“Do you know the story of the Roma Christ?” Toñi asked as we wandered through the old section of Sevilla, looking for a cheap place to eat. By now, these streets were familiar to me, after Vicente and I had spent several hours multiple times lost on narrow, cobblestone one-ways looking for parking near the downtown apartment of Toñi Nuñev and Tamara Amador.
Their warm, spacious apartment, shared with Tamara’s boyfriend Cristobal, has started to feel like home in the last couple of days. I guess this tendency for attachment will fade as I get used to a sense of perpetual motion in the coming months, but the image of Toñi waiting up for us with home-cooked dinner on our first night on the road is bound to stick.
Our days in Sevilla, hosted by these two wonderful young Roma women, both of whom moved to Sevilla for work — Toñi originally hailing from Benarraba, and Tamara from Malaga — have led to countless conversations and debates that revealed how both of them have spent a lot of time reflecting on their own identities. Though they each grew up in a very different, more traditional context, their strong senses of self have followed them to their current life in Sevilla, as have certain prejudices against them.
According to Toñi, in small Spanish villages anti-Roma discrimination is more under the table, as it is considered shameful, and peaceful coexistence is more common. “But even you have a good coexistence, in the end you feel you will always be seen as Roma, with all the negative stereotypes — no matter if you have education, or work, or you coexist, you will always be The Roma.”
Toñi often spoke about how she advocates that Roma people need to know their rights, and when necessary to fight for a change. Tamara, in turn, has expressed concern about the tendency to take “integration” to mean “assimilation”: “In our world, integration tends to mean conforming to the most powerful, to the first world. If not, you are automatically left with less. In my perfect world, other cultures should be given a similar value.”
Tamara’s boyfriend, a non-Roma man who grew up in Santiago (the Roma neighborhood in Jerez where flamenco was born), attributed this tendency to fear. “I do believe racism could go down, and even disappear, if we accept people as they are with their individual cultures,” he said. “I think racism is a fear not to accept different concepts.”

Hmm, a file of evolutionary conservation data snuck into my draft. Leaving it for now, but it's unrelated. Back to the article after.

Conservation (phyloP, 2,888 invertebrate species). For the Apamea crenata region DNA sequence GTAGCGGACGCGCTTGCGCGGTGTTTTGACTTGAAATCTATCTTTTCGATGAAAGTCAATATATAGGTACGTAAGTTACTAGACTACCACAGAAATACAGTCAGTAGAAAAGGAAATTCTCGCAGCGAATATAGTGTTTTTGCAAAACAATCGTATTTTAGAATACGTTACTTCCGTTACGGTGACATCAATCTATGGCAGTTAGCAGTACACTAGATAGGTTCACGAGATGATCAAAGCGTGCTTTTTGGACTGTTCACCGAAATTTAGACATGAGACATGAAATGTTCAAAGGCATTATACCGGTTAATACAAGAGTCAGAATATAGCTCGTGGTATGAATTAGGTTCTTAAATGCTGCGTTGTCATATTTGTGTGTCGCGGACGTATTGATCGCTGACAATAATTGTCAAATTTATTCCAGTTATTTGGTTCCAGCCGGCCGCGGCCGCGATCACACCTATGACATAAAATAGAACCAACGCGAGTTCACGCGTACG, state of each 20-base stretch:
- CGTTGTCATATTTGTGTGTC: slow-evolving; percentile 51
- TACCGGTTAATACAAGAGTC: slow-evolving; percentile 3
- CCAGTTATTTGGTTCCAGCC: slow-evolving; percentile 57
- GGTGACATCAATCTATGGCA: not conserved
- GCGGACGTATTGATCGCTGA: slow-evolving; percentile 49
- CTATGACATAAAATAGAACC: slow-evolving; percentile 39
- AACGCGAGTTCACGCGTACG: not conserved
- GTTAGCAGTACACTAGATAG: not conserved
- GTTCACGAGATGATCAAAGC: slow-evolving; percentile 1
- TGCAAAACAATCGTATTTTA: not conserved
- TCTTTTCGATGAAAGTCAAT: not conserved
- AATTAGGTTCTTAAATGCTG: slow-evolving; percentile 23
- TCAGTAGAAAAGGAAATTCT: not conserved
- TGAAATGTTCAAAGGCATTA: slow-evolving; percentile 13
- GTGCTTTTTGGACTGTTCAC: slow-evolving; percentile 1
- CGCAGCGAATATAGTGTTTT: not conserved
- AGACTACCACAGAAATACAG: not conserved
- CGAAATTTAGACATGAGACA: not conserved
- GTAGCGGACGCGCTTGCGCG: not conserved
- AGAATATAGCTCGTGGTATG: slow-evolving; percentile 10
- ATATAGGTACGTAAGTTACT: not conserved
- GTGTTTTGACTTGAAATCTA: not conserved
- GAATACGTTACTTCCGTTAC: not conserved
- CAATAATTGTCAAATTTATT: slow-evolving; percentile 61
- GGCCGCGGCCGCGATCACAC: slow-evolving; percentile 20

The lives of Toñi and Tamara in the center of a city provide their own challenges, especially in the need to constantly defend or hold tight to this Roma identity. But, as Tamara put it, this fact does not make either one-dimensional. “I always say a phrase that may sound stupid, but it is real. Roma people, besides being Roma, are many, many other things.”
Though these days have been made thick with such topics as identity and discrimination, our conversations have rippled far and wide beyond these points. I even know, now, the legend of Sevilla’s Roma Christ:“There was a sculptor who wanted to create the Christ of inspiration,” Toñi told. “He spent a long time trying to create the face, the face of the last breath of Christ before he died, but he was not able. At the same time, there was a Roma man living in Triana. All the Roma women were in love with him, but he didn’t want to get married. Everybody saw that he was passing from Triana to Sevilla, and he was a couple of days out, so everybody started to suspect that he had a palla lover.
“Then, one day, the sculptor got sick, and had a very high fever. He was wandering all over Sevilla. He wandered down many streets, and ended up at a Roma bar. There, he heard screams, and saw how one Roma man was killed with a knife.
“Later, they found the sculptor lying in the street, and they brought him to his house. And when he woke up, he remembered the image of the dying man, but did not know if it was real, or if it was a dream. So then he started to make the face of the Jesus Christ. And when he finished the idol and brought it to the street, all of the Roma said, ‘this is Cachorro, this is Cachorro, the Roma who was in love with a palla!’”
Earlier that day, Vicente had recounted a different story of the Roma Christ of Sevilla: at one time, not so long ago, most Roma in Spain were Catholic. Even though this was the case, only one church in Sevilla really stood up for them, while they faced widespread discrimination elsewhere. In this church, there stood a statue of Christ. Eventually, this statue became known as the “Cristo de los Gitanos.”
If nothing else, I have learnt that Sevilla is a city of many layers. Both of these stories are important; each legend tells a different piece of the reality.